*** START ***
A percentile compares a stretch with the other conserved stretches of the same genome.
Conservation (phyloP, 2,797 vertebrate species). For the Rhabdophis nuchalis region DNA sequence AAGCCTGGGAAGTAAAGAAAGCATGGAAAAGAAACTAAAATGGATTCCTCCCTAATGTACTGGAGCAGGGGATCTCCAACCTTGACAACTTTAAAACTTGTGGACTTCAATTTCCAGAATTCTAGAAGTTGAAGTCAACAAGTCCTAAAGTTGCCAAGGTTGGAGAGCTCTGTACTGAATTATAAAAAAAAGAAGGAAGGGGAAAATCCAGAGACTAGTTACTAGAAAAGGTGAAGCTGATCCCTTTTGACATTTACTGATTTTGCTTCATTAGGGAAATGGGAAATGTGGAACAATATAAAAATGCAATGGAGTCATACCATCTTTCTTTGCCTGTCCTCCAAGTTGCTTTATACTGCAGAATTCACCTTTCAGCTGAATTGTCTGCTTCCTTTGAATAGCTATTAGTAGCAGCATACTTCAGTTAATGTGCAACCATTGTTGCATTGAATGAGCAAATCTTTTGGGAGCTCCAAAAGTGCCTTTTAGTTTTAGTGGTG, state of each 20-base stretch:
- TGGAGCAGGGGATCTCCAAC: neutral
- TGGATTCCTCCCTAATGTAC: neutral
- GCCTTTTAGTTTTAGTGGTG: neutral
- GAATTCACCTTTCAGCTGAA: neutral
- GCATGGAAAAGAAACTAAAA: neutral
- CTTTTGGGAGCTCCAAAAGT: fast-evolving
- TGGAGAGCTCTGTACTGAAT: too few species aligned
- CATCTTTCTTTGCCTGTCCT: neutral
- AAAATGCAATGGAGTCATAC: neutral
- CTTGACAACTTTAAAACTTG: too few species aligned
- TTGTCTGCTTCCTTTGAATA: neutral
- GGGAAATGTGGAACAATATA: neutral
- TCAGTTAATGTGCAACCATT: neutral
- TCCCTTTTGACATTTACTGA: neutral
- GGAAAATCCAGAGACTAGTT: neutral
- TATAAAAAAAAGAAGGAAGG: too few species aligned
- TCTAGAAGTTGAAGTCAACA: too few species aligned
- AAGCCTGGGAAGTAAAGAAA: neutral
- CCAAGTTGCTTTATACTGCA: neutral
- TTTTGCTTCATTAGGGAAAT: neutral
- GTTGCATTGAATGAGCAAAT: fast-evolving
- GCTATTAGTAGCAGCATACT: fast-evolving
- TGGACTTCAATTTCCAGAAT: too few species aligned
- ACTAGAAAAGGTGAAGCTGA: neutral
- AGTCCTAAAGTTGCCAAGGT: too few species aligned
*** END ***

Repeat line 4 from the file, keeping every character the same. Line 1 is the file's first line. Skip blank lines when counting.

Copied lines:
- TGGATTCCTCCCTAATGTAC: neutral